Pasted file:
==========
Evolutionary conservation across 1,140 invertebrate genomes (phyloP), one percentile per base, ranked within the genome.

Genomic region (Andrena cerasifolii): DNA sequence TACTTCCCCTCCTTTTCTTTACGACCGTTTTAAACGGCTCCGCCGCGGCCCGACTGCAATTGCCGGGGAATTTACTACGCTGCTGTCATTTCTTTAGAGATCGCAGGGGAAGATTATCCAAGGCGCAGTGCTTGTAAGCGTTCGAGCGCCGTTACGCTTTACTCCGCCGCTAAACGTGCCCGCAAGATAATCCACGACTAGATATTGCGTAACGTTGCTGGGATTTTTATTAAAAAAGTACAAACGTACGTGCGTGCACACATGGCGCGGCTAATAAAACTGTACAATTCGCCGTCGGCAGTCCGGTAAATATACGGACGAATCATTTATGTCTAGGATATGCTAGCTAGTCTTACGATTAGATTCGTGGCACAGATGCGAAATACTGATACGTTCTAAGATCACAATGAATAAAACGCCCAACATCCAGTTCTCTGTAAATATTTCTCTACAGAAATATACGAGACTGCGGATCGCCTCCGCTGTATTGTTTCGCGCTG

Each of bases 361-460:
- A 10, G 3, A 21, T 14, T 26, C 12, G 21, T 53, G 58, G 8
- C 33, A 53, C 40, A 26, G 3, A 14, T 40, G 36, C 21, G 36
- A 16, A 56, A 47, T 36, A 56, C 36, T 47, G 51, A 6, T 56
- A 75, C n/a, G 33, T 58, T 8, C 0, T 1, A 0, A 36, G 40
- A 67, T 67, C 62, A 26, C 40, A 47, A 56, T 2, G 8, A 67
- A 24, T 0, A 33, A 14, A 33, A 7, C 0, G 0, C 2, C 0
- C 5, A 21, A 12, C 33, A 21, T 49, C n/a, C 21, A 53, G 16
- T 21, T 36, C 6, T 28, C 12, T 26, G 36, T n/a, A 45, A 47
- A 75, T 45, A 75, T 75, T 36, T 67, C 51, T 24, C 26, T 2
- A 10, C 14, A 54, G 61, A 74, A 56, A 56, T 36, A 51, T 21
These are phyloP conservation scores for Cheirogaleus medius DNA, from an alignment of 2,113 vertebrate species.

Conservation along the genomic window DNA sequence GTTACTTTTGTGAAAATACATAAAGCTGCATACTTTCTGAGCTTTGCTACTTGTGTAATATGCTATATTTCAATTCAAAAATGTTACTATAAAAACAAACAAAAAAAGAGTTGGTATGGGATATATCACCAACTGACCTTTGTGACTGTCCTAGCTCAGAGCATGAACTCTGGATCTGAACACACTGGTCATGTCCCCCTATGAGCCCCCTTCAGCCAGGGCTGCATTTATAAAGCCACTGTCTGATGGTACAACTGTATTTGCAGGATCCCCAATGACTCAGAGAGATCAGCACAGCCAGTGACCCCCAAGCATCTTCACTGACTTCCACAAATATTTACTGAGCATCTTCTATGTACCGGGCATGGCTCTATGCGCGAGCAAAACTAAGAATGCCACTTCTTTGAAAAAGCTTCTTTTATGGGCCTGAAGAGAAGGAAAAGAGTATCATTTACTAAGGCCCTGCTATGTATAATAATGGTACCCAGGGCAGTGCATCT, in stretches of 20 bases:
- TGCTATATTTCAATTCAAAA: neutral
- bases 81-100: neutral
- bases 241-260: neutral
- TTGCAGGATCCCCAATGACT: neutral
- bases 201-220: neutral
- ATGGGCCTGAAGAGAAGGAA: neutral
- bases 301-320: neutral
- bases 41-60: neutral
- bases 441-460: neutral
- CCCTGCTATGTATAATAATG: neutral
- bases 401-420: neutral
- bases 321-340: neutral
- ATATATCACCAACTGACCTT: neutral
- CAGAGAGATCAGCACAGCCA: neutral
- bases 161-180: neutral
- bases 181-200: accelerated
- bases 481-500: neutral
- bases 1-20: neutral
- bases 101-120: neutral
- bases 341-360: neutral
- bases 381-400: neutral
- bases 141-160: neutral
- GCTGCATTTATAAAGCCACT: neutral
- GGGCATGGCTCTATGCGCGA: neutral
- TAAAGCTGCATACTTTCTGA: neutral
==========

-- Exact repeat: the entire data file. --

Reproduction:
Evolutionary conservation across 1,140 invertebrate genomes (phyloP), one percentile per base, ranked within the genome.

Genomic region (Andrena cerasifolii): DNA sequence TACTTCCCCTCCTTTTCTTTACGACCGTTTTAAACGGCTCCGCCGCGGCCCGACTGCAATTGCCGGGGAATTTACTACGCTGCTGTCATTTCTTTAGAGATCGCAGGGGAAGATTATCCAAGGCGCAGTGCTTGTAAGCGTTCGAGCGCCGTTACGCTTTACTCCGCCGCTAAACGTGCCCGCAAGATAATCCACGACTAGATATTGCGTAACGTTGCTGGGATTTTTATTAAAAAAGTACAAACGTACGTGCGTGCACACATGGCGCGGCTAATAAAACTGTACAATTCGCCGTCGGCAGTCCGGTAAATATACGGACGAATCATTTATGTCTAGGATATGCTAGCTAGTCTTACGATTAGATTCGTGGCACAGATGCGAAATACTGATACGTTCTAAGATCACAATGAATAAAACGCCCAACATCCAGTTCTCTGTAAATATTTCTCTACAGAAATATACGAGACTGCGGATCGCCTCCGCTGTATTGTTTCGCGCTG

Each of bases 361-460:
- A 10, G 3, A 21, T 14, T 26, C 12, G 21, T 53, G 58, G 8
- C 33, A 53, C 40, A 26, G 3, A 14, T 40, G 36, C 21, G 36
- A 16, A 56, A 47, T 36, A 56, C 36, T 47, G 51, A 6, T 56
- A 75, C n/a, G 33, T 58, T 8, C 0, T 1, A 0, A 36, G 40
- A 67, T 67, C 62, A 26, C 40, A 47, A 56, T 2, G 8, A 67
- A 24, T 0, A 33, A 14, A 33, A 7, C 0, G 0, C 2, C 0
- C 5, A 21, A 12, C 33, A 21, T 49, C n/a, C 21, A 53, G 16
- T 21, T 36, C 6, T 28, C 12, T 26, G 36, T n/a, A 45, A 47
- A 75, T 45, A 75, T 75, T 36, T 67, C 51, T 24, C 26, T 2
- A 10, C 14, A 54, G 61, A 74, A 56, A 56, T 36, A 51, T 21
These are phyloP conservation scores for Cheirogaleus medius DNA, from an alignment of 2,113 vertebrate species.

Conservation along the genomic window DNA sequence GTTACTTTTGTGAAAATACATAAAGCTGCATACTTTCTGAGCTTTGCTACTTGTGTAATATGCTATATTTCAATTCAAAAATGTTACTATAAAAACAAACAAAAAAAGAGTTGGTATGGGATATATCACCAACTGACCTTTGTGACTGTCCTAGCTCAGAGCATGAACTCTGGATCTGAACACACTGGTCATGTCCCCCTATGAGCCCCCTTCAGCCAGGGCTGCATTTATAAAGCCACTGTCTGATGGTACAACTGTATTTGCAGGATCCCCAATGACTCAGAGAGATCAGCACAGCCAGTGACCCCCAAGCATCTTCACTGACTTCCACAAATATTTACTGAGCATCTTCTATGTACCGGGCATGGCTCTATGCGCGAGCAAAACTAAGAATGCCACTTCTTTGAAAAAGCTTCTTTTATGGGCCTGAAGAGAAGGAAAAGAGTATCATTTACTAAGGCCCTGCTATGTATAATAATGGTACCCAGGGCAGTGCATCT, in stretches of 20 bases:
- TGCTATATTTCAATTCAAAA: neutral
- bases 81-100: neutral
- bases 241-260: neutral
- TTGCAGGATCCCCAATGACT: neutral
- bases 201-220: neutral
- ATGGGCCTGAAGAGAAGGAA: neutral
- bases 301-320: neutral
- bases 41-60: neutral
- bases 441-460: neutral
- CCCTGCTATGTATAATAATG: neutral
- bases 401-420: neutral
- bases 321-340: neutral
- ATATATCACCAACTGACCTT: neutral
- CAGAGAGATCAGCACAGCCA: neutral
- bases 161-180: neutral
- bases 181-200: accelerated
- bases 481-500: neutral
- bases 1-20: neutral
- bases 101-120: neutral
- bases 341-360: neutral
- bases 381-400: neutral
- bases 141-160: neutral
- GCTGCATTTATAAAGCCACT: neutral
- GGGCATGGCTCTATGCGCGA: neutral
- TAAAGCTGCATACTTTCTGA: neutral